British man injured in Amesbury incident regains consciousness

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Dawn Sturgess, 44, from Amesbury, eight miles north of Salisbury, fell ill on 30 June, and died on Sunday after she was exposed to "a large dose" of the substance, while her partner, Charlie Rowley, remains critically ill in hospital.

Today, Ms Sturgess" family said her death on Sunday had been "devastating' for them.

British Home Secretary Sajid Javid said scientists have yet not determined if the nerve agent that caused Sturgess' death was from the same batch that poisoned the Skripals.

"She would do anything for anybody, and those who knew Dawn would know that she would gladly give her last penny to somebody in need", the statement said, according to BBC News.

The Sturgess family added: "Our thoughts and prayers also go out to Charlie and his family and we wish Charlie a speedy recovery".


The man who fell ill after he was exposed to the nerve agent novichok in Amesbury has made a "small but significant improvement".

"The simple reality is that Russian Federation has committed an attack on British soil which has seen the death of a British citizen", Williamson said.

"That is something that I think the world will unite with us in actually condemning".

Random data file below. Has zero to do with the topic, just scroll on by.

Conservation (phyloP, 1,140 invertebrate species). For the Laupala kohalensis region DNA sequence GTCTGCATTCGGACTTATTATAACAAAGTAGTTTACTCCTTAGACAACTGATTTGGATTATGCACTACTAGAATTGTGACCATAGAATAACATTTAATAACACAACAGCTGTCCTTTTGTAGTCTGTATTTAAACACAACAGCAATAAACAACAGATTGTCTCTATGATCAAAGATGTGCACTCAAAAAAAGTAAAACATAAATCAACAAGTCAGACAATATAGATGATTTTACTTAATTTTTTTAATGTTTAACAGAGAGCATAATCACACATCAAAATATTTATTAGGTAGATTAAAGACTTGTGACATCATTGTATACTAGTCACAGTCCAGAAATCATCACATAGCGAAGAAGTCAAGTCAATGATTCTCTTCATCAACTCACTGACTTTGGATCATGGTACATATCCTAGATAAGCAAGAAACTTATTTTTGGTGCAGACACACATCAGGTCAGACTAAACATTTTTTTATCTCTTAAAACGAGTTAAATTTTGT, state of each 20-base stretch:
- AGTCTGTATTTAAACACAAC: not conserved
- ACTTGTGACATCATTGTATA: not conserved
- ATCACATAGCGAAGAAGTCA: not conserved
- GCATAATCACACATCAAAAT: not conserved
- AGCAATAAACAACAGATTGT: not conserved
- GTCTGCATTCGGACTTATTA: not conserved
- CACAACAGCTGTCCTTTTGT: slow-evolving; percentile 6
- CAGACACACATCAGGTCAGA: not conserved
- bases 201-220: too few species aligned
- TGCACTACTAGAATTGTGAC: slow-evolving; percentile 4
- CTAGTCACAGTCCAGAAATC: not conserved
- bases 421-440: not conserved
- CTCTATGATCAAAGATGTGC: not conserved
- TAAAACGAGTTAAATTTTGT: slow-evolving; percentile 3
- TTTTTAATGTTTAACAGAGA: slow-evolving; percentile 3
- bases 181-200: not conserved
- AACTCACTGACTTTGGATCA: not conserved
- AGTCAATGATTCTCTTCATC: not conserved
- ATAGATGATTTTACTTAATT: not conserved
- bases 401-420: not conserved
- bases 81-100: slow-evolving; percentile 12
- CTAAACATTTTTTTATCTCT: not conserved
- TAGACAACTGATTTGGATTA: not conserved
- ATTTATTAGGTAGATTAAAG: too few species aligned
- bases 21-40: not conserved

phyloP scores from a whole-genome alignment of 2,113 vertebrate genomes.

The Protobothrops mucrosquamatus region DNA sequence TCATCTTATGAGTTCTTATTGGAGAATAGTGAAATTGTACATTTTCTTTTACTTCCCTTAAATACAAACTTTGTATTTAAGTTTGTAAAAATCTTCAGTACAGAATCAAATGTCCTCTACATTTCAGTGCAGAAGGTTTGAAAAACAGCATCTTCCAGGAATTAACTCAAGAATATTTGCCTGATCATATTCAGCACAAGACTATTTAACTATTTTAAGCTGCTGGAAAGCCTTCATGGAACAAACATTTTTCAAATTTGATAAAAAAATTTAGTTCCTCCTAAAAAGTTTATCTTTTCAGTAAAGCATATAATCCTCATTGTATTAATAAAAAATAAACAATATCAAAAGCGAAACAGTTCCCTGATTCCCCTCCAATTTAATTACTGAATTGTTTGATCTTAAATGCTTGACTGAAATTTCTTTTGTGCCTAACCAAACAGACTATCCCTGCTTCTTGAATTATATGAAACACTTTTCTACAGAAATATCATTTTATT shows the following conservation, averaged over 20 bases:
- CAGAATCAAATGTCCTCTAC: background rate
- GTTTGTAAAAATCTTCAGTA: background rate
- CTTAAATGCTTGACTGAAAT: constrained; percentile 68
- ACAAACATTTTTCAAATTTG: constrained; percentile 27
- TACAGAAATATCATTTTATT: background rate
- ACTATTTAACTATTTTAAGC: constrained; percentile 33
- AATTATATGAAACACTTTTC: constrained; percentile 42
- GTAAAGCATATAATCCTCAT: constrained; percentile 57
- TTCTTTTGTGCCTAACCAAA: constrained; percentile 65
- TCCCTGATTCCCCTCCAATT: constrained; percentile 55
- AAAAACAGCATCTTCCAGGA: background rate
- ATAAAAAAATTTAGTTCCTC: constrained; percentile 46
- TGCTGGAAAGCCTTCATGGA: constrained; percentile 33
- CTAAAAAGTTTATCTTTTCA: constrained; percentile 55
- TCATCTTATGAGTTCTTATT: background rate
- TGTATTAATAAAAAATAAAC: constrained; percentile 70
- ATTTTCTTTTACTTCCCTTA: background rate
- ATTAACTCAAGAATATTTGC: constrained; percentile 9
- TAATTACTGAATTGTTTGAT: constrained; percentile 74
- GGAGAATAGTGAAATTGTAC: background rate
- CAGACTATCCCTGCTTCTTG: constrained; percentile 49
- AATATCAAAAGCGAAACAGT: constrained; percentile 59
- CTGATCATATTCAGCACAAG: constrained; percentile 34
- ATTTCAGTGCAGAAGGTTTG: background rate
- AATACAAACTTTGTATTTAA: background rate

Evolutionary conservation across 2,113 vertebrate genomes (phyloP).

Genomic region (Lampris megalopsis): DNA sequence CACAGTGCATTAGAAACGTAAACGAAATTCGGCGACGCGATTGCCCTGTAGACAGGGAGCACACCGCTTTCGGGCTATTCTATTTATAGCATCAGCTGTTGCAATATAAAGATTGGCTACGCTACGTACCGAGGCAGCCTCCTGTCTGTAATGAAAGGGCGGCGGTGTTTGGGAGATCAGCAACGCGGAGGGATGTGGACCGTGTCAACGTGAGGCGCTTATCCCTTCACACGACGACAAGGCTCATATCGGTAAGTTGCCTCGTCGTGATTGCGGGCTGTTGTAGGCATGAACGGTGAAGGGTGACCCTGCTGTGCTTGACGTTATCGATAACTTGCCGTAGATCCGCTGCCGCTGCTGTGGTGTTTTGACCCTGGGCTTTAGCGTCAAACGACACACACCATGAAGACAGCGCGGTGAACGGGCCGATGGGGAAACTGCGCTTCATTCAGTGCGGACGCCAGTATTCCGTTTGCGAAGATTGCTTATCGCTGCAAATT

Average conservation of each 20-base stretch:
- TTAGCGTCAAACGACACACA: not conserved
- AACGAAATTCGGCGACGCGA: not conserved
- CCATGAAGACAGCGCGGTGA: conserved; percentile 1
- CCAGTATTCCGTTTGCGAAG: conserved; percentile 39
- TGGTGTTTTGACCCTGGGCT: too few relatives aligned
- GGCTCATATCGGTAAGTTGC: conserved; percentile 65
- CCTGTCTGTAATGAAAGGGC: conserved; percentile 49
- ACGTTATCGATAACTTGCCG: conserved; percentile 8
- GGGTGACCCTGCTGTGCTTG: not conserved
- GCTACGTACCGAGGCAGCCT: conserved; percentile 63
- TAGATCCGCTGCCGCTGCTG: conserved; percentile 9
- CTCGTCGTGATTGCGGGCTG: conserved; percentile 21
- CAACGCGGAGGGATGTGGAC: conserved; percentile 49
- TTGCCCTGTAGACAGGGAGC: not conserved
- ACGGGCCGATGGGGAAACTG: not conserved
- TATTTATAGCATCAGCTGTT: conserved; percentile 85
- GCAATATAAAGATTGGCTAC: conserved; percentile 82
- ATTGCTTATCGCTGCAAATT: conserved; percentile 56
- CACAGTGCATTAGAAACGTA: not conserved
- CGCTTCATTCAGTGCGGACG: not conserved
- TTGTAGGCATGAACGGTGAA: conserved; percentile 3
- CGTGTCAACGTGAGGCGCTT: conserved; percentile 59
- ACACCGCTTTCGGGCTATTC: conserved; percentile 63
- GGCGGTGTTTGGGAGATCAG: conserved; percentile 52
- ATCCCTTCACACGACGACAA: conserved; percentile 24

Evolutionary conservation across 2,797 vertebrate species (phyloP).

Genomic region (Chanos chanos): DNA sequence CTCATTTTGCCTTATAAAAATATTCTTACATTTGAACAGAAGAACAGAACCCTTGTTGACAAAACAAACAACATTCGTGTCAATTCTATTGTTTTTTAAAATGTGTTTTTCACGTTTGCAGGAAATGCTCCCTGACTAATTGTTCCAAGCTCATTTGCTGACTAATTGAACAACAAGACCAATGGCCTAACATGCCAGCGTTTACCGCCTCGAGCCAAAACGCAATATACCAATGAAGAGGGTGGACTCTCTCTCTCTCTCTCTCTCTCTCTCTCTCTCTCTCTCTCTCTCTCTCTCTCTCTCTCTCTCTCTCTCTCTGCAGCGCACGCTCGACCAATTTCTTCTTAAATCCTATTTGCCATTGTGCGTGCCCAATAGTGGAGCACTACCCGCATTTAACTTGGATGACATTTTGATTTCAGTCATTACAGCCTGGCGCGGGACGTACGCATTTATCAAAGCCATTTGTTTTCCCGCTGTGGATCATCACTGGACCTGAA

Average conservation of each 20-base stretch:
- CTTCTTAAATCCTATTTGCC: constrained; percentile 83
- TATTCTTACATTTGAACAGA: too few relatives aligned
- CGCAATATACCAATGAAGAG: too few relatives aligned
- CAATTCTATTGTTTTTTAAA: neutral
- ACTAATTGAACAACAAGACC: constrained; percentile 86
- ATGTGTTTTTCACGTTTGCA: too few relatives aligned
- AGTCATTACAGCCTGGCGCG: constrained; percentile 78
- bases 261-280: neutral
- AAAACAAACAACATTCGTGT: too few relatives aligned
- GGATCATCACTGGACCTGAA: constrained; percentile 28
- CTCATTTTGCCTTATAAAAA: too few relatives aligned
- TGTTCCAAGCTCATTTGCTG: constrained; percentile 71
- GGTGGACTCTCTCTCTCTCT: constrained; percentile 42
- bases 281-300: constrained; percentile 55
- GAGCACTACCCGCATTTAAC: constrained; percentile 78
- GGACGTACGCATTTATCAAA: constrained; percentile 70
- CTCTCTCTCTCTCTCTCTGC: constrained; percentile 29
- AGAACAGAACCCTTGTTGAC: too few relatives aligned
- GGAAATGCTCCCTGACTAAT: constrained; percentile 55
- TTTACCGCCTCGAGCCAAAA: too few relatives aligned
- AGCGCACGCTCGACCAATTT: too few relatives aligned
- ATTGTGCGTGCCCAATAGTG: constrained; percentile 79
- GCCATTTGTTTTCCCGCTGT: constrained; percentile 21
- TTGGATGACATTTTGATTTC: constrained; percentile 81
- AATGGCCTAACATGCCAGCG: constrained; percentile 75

Police have launched a murder inquiry following the death of Ms Sturgess at Salisbury District Hospital, after concerns the pair were exposed to novichok through a contaminated item left over from the attack on the Skripals.

Dawn was from Salisbury and was taken ill at her partner Mr Rowley's flat in nearby Amesbury.


Britain blamed the Russian state for the attack on Sergei Skripal and his 33-year-old daughter - an allegation Moscow has repeatedly denied.

The Ministry of Defence is working with the police on the investigation and the clear-up effort, with 175 armed forces personnel involved. The three of most interest are Queen Elizabeth Gardens in Salisbury, where the British couple spent part of Friday; the Salisbury homeless hostel where Sturgess lived and both visited on Friday; and Rowley's Amesbury home.

"It was subsequently taken to DSTL and following further scientific advice, the investigation team also carried out forensic enquiries on the bus as they look to establish the point at which Dawn and Charlie were contaminated with the nerve agent".

Javid, who is chairing a meeting of the government's emergency committee on Monday, has said there were no plans at this stage for further sanctions against Russian Federation.


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